4. What type of animals do you have experience with through employment or personal knowledge?
This one should be easy. If it's not, maybe you're not looking for the right job. Every ACO I know has had dogs, cats, rodents, reptiles, fish and more.

5. Are you able to identify different breeds and types of animals? Which animals are you most familiar with?
See above. Seriously, most ACOs know so much weird animal trivia that it makes NON-animal people uncomfortable. Sure everybody knows that calico cats are almost always female, but ACOs will engage in a long conversation as to why.

6. Do you own any pets? If so what kind? Are they licensed, vaccinated, and spayed/neutered?
Is this a trick question? You bet! We are judging you on the kinds of animals that you have (as in why does he have 25 snakes?!) and whether or not you abide by the rules we're asking you to enforce. If you're going to answer no to the last part of the question, make sure you have a reason (i.e. Jedi is not neutered because I actively show him in AKC Conformation.)
7. Are there any animals that you are afraid of or cannot work with? 
A yes to this is not necessarily a bad thing. For example, I'm not fond of snakes. Since my job deals primarily with dogs and cats, that's not a big deal. However, if you said you were afraid of pit bulls that would be an issue since two out of every three dogs we pick up is a pit bull. I've also seen a variation of this question where they asked if you are allergic to any animals, so be prepared. My answer was "I have a mild allergy to most rabbits and some cats. Knowing this, I carry Benadryl in my purse."

8. Have you ever been bitten? Describe the incident and how would you handle a similar thing again.
OK, this one is just because we're weird. We all have bite stories and they're fun to share. You get extra points for scars. It also gives an insight into how careful and perceptive you are. It's perfectly okay to say you were inexperienced or did something stupid and you won't do that again!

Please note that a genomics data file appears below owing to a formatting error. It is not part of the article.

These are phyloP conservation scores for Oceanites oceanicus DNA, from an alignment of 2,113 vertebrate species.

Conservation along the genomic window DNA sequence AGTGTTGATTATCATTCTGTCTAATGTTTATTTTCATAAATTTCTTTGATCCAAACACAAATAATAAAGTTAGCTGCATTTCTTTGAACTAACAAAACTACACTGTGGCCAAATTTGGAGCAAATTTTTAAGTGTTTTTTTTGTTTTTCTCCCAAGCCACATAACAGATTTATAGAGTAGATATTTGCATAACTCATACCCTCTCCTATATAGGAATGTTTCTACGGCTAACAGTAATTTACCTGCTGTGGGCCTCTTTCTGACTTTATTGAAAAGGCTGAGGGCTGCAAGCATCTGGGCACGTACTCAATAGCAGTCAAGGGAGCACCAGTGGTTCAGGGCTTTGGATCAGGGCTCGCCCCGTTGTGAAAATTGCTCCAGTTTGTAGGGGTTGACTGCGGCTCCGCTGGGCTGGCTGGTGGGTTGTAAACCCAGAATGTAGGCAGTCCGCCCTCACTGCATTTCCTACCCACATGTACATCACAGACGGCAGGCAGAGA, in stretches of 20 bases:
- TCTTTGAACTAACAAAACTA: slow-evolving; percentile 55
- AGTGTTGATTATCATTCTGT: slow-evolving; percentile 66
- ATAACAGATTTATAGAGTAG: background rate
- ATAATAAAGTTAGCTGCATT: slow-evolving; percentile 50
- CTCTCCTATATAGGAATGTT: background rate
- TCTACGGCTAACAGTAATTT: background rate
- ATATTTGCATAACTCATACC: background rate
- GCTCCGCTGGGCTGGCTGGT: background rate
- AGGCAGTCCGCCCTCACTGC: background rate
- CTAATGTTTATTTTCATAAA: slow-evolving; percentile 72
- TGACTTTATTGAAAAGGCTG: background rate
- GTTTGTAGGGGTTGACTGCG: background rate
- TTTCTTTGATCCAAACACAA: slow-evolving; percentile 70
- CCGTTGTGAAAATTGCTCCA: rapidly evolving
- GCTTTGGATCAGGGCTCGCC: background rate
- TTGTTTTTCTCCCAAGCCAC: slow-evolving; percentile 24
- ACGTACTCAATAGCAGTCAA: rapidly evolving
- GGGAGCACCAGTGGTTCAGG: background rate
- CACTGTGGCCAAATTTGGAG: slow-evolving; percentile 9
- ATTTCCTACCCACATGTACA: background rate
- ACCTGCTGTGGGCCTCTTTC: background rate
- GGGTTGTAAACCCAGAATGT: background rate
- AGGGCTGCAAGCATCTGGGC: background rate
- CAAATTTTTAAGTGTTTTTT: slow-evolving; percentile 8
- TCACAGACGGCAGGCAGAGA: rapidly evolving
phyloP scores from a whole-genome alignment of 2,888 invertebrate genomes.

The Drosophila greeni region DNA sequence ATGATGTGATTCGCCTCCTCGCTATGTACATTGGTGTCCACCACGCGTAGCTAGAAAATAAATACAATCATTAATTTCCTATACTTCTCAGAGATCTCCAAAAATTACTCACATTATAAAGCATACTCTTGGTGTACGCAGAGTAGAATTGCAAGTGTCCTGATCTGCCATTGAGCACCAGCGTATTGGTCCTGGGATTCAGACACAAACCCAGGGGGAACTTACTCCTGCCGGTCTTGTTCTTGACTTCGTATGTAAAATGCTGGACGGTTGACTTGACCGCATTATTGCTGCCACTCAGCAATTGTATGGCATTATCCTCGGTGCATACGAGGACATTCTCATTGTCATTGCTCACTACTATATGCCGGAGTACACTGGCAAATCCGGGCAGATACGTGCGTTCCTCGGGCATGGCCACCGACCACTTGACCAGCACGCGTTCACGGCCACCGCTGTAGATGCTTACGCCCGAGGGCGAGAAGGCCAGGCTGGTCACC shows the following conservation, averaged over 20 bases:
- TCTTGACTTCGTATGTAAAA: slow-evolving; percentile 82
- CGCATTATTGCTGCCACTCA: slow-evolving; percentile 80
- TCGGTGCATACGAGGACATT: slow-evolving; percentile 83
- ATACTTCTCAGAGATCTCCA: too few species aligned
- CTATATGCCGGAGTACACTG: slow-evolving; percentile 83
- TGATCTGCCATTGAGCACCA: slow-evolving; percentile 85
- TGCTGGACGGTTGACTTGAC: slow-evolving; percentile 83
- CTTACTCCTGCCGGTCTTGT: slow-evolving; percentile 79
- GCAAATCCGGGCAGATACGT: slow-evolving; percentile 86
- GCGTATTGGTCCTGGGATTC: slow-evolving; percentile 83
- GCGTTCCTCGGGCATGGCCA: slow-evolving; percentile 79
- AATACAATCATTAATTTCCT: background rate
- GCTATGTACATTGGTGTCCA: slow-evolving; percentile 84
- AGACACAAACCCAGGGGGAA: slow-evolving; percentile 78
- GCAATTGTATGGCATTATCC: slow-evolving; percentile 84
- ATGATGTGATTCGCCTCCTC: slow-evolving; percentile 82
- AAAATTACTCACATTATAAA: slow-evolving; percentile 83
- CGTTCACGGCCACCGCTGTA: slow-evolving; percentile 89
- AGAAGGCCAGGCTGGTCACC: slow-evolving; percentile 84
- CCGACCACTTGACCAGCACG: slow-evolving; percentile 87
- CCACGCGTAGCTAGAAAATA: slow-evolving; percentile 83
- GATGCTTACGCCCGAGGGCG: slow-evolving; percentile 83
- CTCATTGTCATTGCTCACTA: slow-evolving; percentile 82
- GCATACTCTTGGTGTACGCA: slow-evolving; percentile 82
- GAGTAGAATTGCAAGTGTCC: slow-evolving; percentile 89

9. What is your definition of euthanasia? Have you had any experience with euthanasia procedures?
This question usually takes people by surprise. It also tells us a lot about who's on the other side of the table. I've seen people break down and cry at the mere thought of euthanasia. (BTW, they didn't get the job.) Nobody likes euthanasia, but for now it's part of the job. Even no kill shelters have to euthanize sometimes.

10. Could you euthanize a sick pet? An injured pet? A healthy pet?
This is a tough one and takes quite a bit of soul searching. I was asked this the first time I applied at a shelter. I was honest and told the interviewer that I wasn't sure how I felt about it, but I hoped that when the time came I would do it as quickly and compassionately as possible. I got the job.

11. If you were approached by a vicious dog how would you handle the situation?
There's no real right answer to this question, but there are definite wrong ones! Just remember: safety first, for both you and any possible bystanders.
12. How would you get a 100 pound dog into a vehicle?
Another question with no one right answer. This is a creative problem solving question. Remember your tools, including the radio. Funny story: I once had a 150 pound Great Dane that wouldn't fit in the cages on my truck. I called the station for back up and the dog was transported to the kennel in a police car.